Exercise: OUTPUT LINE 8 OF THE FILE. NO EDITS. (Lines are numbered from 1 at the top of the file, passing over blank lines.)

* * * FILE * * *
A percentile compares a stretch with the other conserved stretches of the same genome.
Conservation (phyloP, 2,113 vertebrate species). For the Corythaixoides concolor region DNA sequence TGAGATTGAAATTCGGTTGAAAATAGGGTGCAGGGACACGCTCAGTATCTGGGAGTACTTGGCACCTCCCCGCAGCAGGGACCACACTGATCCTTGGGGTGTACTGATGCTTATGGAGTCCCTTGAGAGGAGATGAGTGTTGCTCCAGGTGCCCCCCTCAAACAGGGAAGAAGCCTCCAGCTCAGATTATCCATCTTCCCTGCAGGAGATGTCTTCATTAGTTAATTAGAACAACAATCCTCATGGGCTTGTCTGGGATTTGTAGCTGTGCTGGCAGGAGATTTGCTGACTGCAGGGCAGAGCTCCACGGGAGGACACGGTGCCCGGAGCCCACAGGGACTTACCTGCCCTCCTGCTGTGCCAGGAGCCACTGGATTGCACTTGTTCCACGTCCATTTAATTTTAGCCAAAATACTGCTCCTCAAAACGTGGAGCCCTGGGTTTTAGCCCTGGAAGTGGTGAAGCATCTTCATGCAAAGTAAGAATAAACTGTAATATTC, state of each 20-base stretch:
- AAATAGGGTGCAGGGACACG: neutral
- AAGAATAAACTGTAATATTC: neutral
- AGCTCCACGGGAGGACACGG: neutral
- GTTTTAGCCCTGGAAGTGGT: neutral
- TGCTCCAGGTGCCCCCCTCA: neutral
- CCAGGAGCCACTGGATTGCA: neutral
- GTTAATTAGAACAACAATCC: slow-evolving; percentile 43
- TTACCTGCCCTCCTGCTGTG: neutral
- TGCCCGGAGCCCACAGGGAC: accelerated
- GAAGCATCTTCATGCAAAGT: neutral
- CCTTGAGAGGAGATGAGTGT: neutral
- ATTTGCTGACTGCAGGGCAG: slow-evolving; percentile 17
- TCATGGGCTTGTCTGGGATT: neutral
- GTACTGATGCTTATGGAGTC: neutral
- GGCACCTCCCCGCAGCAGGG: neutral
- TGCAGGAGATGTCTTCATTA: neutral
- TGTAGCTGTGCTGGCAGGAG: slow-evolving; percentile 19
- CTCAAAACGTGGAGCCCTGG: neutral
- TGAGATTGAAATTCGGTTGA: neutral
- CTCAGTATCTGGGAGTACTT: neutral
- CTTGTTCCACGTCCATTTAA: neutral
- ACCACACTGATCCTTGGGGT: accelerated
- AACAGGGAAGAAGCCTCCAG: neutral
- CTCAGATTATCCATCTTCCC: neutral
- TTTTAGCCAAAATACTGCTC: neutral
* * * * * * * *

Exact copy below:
- CCAGGAGCCACTGGATTGCA: neutral